Logging is an important piece of functionality for any application because it helps tremendously with troubleshooting issues and health monitoring. A common technique is to write to log files, but they can get very large and difficult to inspect. I will show you the configuration steps needed to write to Azure Table Storage so that you can more easily consume the logging data your application provides.

The following steps assume you already have an application with NLog configured, but if you don’t you can download the sample application at the bottom of this article which includes everything you need to get started.

The first thing to do is add the Azure Table Storage NuGet package.

  • AzureTableStorageNLogTarget

You will have to go through the NuGet package manager and manually update the following packages for it to function correctly. I think there is a stale dependency issue with the main AzureTableStorageNLogTarget package which requires this. Hopefully this will be resolved in the future.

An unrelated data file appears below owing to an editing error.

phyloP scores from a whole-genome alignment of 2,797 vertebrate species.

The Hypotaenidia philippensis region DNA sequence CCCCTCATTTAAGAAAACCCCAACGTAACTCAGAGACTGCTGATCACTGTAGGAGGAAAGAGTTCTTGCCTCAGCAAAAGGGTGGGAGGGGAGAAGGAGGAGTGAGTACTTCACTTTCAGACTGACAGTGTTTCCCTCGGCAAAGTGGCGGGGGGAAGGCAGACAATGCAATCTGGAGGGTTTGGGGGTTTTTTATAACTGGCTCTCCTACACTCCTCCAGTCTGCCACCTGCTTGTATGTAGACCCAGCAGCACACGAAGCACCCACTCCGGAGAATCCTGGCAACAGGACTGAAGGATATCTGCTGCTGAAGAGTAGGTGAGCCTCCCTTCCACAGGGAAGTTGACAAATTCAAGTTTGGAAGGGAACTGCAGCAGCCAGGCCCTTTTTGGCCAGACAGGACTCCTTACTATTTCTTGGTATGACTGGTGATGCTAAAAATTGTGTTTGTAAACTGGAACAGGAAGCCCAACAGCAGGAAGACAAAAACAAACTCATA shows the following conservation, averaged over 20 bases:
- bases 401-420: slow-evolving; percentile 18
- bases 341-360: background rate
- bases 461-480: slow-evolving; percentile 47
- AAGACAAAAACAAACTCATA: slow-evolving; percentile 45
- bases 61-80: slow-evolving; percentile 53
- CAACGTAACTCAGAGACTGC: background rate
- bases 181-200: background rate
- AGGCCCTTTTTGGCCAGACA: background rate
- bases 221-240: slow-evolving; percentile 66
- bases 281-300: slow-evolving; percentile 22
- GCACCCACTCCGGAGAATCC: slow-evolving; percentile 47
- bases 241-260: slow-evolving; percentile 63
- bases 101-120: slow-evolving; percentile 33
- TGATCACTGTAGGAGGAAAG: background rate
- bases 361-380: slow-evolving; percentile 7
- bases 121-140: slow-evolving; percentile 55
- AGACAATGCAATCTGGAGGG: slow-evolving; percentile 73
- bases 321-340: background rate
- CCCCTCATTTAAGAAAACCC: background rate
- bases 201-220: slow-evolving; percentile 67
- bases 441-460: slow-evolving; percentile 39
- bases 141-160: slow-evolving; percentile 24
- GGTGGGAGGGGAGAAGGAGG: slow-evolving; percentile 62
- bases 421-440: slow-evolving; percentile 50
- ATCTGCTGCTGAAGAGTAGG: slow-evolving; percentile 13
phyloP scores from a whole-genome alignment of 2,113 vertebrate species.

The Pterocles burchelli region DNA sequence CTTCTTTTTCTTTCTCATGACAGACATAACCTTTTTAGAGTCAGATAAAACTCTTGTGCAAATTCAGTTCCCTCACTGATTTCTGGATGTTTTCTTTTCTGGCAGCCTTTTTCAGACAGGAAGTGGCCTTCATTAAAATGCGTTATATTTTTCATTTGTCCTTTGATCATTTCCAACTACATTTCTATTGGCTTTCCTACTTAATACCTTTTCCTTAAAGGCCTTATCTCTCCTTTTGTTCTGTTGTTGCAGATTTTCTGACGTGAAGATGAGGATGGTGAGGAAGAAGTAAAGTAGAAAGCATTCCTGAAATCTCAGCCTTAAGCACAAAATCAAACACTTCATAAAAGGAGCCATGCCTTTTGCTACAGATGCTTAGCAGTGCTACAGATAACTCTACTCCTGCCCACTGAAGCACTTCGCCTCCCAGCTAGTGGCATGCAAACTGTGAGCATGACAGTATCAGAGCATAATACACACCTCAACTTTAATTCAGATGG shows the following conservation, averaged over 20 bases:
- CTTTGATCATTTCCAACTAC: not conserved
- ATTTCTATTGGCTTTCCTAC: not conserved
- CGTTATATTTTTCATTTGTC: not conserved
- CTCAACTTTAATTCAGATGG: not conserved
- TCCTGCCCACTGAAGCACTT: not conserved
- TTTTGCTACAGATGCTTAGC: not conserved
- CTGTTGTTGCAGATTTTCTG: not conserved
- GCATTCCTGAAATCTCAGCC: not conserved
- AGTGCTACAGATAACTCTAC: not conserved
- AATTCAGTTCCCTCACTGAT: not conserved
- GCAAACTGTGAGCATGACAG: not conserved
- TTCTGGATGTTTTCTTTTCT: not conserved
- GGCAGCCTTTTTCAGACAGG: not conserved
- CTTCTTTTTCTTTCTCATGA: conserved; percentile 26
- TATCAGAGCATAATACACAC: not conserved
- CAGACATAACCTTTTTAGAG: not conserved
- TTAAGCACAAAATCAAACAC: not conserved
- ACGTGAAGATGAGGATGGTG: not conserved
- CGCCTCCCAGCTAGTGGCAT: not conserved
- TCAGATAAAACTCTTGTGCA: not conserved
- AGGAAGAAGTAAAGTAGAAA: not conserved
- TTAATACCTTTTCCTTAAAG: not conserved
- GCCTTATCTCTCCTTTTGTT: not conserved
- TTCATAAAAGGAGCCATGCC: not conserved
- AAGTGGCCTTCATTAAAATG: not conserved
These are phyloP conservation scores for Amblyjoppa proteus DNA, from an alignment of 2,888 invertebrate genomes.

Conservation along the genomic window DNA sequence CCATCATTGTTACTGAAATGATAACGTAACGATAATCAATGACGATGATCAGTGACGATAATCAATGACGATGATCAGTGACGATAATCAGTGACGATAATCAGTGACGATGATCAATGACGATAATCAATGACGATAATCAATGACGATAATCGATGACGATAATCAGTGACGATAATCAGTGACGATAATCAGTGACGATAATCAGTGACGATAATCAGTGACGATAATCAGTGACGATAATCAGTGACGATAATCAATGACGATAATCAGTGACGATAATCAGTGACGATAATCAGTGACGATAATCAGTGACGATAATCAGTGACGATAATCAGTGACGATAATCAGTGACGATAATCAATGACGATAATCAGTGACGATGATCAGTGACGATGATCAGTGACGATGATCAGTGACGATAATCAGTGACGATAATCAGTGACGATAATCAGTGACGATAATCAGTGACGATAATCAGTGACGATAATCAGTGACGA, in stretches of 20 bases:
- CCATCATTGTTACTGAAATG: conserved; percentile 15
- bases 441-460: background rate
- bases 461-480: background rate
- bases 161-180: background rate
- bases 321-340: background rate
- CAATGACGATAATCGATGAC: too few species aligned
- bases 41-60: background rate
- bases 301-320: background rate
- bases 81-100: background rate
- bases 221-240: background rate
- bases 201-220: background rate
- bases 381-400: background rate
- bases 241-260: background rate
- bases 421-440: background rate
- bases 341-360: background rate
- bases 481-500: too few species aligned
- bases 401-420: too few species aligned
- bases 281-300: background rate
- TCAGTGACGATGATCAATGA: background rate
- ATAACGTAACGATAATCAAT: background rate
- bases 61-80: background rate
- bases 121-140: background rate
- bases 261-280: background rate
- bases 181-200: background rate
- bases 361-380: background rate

• Window Azure Storage (8.6 or higher)
  • Microsoft Azure Key Valut (2.0 or higher)
  • Microsoft Azure Configuration Manager (3.2 or higher)

Add the configuration in the App.config or Web.config. This includes:

1) Add an extensions node within the nlog node

2) Add an new target in the targets node

3) Add a logger node within the rules node:

4) Add a connection string within the connectionStrings node with you own account name and account key. You can get these by setting up a new table storage instance within Azure.

Once you have your application setup and logging you can use a free tool from Microsoft called Table Storage Explorer to query your log data.

https://azure.microsoft.com/en-us/features/storage-explorer/

Here is a sample project from my github account
https://github.com/RyanOC/AzureTableStorageNLog

In a future post I will show how to query Azure Table Storage even more efficiently using LINQPad.